Learn how joint therapy can help maintain your equine athlete's level of performance.
By Abigail Boatwright
Barrel racing is a high-speed discipline, and horses put tremendous strain on their joints—particularly the hocks—to propel themselves around the barrels. With repetition, just about any equine sport can contribute to inflammation of the joints, and barrel racing is no exception. That’s why for many equine athletes, joint therapy is a critical piece of their overall health management. These experts unpack what hock injections can do for your horse and clear up a few common misconceptions.
Why Joint Therapy?
Marty Tanner, DVM, is a specialist in equine sports medicine for many Professional Rodeo Cowboys Association and Women’s Professional Rodeo Association competitors. He works out of Elgin Veterinary Hospital in Elgin, Texas. Tanner says the nature of barrel racing lends itself to hock pain, and hock issues are the most common issue he treats with barrel racers.
“Barrel racing is a high-speed sport associated with a high-speed turn, and that puts torque on the hocks. Those hocks will get a certain degree of soreness from time to time,” Tanner said. “You can alleviate that soreness so they can perform to the maximum of their abilities.”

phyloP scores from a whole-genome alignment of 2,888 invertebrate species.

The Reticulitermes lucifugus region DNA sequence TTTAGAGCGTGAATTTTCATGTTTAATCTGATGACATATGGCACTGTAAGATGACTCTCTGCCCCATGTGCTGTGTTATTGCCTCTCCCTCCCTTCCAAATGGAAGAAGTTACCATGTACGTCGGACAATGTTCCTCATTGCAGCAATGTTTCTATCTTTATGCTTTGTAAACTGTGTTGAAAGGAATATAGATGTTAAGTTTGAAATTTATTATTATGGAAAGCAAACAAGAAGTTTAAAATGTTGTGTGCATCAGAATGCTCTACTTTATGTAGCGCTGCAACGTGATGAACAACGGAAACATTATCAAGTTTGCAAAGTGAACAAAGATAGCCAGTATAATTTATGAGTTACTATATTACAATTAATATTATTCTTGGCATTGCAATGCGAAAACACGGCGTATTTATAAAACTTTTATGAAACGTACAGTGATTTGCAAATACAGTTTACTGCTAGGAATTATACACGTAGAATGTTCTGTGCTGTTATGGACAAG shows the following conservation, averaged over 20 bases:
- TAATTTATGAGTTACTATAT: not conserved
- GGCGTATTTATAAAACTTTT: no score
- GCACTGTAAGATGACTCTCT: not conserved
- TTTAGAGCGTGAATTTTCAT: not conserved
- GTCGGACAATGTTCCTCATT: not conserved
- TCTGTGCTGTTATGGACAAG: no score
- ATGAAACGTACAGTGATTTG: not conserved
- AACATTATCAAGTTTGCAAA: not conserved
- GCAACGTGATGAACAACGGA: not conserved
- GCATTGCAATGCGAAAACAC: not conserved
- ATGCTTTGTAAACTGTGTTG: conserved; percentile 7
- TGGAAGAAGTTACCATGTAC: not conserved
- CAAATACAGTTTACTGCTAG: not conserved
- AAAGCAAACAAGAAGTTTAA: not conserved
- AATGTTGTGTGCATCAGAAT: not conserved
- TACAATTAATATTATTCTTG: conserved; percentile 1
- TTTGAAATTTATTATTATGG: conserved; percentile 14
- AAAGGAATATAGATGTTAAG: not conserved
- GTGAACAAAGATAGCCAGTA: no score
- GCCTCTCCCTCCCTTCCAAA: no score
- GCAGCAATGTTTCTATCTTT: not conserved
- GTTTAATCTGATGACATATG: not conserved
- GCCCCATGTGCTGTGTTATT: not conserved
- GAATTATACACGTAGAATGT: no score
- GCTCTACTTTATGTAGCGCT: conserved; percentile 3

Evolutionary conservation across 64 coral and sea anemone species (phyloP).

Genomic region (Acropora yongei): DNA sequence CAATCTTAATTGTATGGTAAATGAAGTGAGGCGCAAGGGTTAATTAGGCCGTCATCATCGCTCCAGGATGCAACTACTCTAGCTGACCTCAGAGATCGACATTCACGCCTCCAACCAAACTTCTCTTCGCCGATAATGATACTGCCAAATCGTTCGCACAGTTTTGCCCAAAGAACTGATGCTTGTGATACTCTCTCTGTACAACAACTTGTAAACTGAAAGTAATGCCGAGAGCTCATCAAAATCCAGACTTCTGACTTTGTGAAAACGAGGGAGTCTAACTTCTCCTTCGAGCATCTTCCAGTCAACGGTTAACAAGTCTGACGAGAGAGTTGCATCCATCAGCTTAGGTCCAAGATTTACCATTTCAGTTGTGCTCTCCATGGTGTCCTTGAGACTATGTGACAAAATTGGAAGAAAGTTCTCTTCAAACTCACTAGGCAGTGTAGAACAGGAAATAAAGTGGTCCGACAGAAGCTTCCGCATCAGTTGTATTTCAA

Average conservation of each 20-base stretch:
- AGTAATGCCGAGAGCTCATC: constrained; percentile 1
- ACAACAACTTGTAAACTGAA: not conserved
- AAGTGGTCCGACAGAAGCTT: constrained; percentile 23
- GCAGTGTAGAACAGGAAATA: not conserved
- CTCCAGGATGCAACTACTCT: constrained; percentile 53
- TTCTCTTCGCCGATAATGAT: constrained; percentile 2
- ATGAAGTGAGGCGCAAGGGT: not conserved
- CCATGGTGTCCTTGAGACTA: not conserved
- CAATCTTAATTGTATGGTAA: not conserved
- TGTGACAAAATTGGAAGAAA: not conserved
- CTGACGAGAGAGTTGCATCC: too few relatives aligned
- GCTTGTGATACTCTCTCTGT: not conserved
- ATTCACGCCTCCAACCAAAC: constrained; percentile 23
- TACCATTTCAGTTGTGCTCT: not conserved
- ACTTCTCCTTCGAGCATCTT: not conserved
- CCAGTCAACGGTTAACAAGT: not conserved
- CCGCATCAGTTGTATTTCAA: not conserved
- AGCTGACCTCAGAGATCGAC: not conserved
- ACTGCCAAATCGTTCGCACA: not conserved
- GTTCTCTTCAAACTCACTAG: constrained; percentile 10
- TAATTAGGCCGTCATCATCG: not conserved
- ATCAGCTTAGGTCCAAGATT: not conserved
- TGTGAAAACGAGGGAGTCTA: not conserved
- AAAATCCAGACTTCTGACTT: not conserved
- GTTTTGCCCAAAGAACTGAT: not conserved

For barrel racers, Josh Harvey, DVM, founder of Outlaw Equine Hospital and Rehab Center in Decatur, Texas, says he most often injects the TMT—the outer—and DIT—the inner—joints of the hock, which are the lower two of the four joints located in the area—also the two he says cause the most problems for performance horses.
“A lot of these horses are genetically predisposed to fusing in these joints, so sometimes we will have barrel futurity horses that are already fusing in the distal hock joints very early,” Harvey said.
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Tags: legs, Joints, soundness, Keeping a horse sound, joint support, Joint injections, Injections, Barrel horse health, Joint health, Leg health, Marty Tanner, Josh Harvey, Elgin Veterinary Hospital, Outlaw Equine Hospital